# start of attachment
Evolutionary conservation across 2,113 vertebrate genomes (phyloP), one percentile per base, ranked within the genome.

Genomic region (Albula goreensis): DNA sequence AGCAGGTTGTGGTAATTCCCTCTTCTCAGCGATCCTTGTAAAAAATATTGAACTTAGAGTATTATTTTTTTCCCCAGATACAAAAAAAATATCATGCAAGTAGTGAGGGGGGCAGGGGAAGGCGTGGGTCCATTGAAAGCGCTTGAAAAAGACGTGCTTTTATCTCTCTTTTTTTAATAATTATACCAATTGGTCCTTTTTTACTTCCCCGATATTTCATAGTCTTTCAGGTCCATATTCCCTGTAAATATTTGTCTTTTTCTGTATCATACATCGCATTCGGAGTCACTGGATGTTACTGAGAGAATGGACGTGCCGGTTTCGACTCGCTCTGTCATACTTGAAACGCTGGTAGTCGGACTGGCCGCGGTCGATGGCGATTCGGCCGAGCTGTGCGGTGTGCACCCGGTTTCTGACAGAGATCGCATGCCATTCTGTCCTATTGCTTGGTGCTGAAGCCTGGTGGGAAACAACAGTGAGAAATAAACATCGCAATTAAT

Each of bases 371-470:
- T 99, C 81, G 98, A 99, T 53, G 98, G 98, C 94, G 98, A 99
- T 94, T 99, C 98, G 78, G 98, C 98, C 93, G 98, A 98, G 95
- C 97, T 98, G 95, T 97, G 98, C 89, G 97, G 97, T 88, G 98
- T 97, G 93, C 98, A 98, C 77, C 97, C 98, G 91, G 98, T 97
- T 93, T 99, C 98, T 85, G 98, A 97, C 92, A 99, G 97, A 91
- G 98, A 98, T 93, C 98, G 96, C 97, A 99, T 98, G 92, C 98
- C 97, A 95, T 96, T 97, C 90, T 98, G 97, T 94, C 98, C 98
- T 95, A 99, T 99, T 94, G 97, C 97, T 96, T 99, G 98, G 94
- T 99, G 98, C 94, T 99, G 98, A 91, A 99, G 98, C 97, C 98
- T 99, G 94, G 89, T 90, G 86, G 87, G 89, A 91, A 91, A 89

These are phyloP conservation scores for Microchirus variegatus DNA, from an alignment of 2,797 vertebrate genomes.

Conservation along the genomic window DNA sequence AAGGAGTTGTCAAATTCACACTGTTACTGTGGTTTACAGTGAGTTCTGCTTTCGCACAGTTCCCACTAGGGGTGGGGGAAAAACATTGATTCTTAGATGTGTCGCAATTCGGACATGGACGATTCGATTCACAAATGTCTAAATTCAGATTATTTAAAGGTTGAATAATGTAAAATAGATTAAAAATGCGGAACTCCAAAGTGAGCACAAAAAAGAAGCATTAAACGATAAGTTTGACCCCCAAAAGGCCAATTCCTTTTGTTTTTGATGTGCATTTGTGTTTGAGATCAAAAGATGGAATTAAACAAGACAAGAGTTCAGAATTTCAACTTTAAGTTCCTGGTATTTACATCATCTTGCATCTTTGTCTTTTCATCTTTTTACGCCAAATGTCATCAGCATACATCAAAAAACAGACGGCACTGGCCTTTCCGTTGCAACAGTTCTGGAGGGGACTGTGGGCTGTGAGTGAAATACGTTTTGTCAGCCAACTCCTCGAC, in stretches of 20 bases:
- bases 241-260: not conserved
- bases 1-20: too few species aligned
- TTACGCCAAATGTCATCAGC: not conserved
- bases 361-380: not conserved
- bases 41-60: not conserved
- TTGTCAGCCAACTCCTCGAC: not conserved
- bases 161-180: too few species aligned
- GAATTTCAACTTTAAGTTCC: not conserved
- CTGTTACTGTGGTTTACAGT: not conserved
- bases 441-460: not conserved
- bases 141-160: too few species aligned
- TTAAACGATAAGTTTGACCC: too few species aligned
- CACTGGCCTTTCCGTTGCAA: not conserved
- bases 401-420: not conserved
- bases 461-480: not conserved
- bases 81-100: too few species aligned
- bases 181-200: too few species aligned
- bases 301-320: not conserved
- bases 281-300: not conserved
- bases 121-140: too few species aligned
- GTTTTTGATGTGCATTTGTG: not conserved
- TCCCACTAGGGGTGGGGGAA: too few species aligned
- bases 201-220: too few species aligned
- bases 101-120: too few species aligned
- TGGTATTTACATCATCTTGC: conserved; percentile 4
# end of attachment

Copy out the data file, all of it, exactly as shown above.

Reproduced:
Evolutionary conservation across 2,113 vertebrate genomes (phyloP), one percentile per base, ranked within the genome.

Genomic region (Albula goreensis): DNA sequence AGCAGGTTGTGGTAATTCCCTCTTCTCAGCGATCCTTGTAAAAAATATTGAACTTAGAGTATTATTTTTTTCCCCAGATACAAAAAAAATATCATGCAAGTAGTGAGGGGGGCAGGGGAAGGCGTGGGTCCATTGAAAGCGCTTGAAAAAGACGTGCTTTTATCTCTCTTTTTTTAATAATTATACCAATTGGTCCTTTTTTACTTCCCCGATATTTCATAGTCTTTCAGGTCCATATTCCCTGTAAATATTTGTCTTTTTCTGTATCATACATCGCATTCGGAGTCACTGGATGTTACTGAGAGAATGGACGTGCCGGTTTCGACTCGCTCTGTCATACTTGAAACGCTGGTAGTCGGACTGGCCGCGGTCGATGGCGATTCGGCCGAGCTGTGCGGTGTGCACCCGGTTTCTGACAGAGATCGCATGCCATTCTGTCCTATTGCTTGGTGCTGAAGCCTGGTGGGAAACAACAGTGAGAAATAAACATCGCAATTAAT

Each of bases 371-470:
- T 99, C 81, G 98, A 99, T 53, G 98, G 98, C 94, G 98, A 99
- T 94, T 99, C 98, G 78, G 98, C 98, C 93, G 98, A 98, G 95
- C 97, T 98, G 95, T 97, G 98, C 89, G 97, G 97, T 88, G 98
- T 97, G 93, C 98, A 98, C 77, C 97, C 98, G 91, G 98, T 97
- T 93, T 99, C 98, T 85, G 98, A 97, C 92, A 99, G 97, A 91
- G 98, A 98, T 93, C 98, G 96, C 97, A 99, T 98, G 92, C 98
- C 97, A 95, T 96, T 97, C 90, T 98, G 97, T 94, C 98, C 98
- T 95, A 99, T 99, T 94, G 97, C 97, T 96, T 99, G 98, G 94
- T 99, G 98, C 94, T 99, G 98, A 91, A 99, G 98, C 97, C 98
- T 99, G 94, G 89, T 90, G 86, G 87, G 89, A 91, A 91, A 89

These are phyloP conservation scores for Microchirus variegatus DNA, from an alignment of 2,797 vertebrate genomes.

Conservation along the genomic window DNA sequence AAGGAGTTGTCAAATTCACACTGTTACTGTGGTTTACAGTGAGTTCTGCTTTCGCACAGTTCCCACTAGGGGTGGGGGAAAAACATTGATTCTTAGATGTGTCGCAATTCGGACATGGACGATTCGATTCACAAATGTCTAAATTCAGATTATTTAAAGGTTGAATAATGTAAAATAGATTAAAAATGCGGAACTCCAAAGTGAGCACAAAAAAGAAGCATTAAACGATAAGTTTGACCCCCAAAAGGCCAATTCCTTTTGTTTTTGATGTGCATTTGTGTTTGAGATCAAAAGATGGAATTAAACAAGACAAGAGTTCAGAATTTCAACTTTAAGTTCCTGGTATTTACATCATCTTGCATCTTTGTCTTTTCATCTTTTTACGCCAAATGTCATCAGCATACATCAAAAAACAGACGGCACTGGCCTTTCCGTTGCAACAGTTCTGGAGGGGACTGTGGGCTGTGAGTGAAATACGTTTTGTCAGCCAACTCCTCGAC, in stretches of 20 bases:
- bases 241-260: not conserved
- bases 1-20: too few species aligned
- TTACGCCAAATGTCATCAGC: not conserved
- bases 361-380: not conserved
- bases 41-60: not conserved
- TTGTCAGCCAACTCCTCGAC: not conserved
- bases 161-180: too few species aligned
- GAATTTCAACTTTAAGTTCC: not conserved
- CTGTTACTGTGGTTTACAGT: not conserved
- bases 441-460: not conserved
- bases 141-160: too few species aligned
- TTAAACGATAAGTTTGACCC: too few species aligned
- CACTGGCCTTTCCGTTGCAA: not conserved
- bases 401-420: not conserved
- bases 461-480: not conserved
- bases 81-100: too few species aligned
- bases 181-200: too few species aligned
- bases 301-320: not conserved
- bases 281-300: not conserved
- bases 121-140: too few species aligned
- GTTTTTGATGTGCATTTGTG: not conserved
- TCCCACTAGGGGTGGGGGAA: too few species aligned
- bases 201-220: too few species aligned
- bases 101-120: too few species aligned
- TGGTATTTACATCATCTTGC: conserved; percentile 4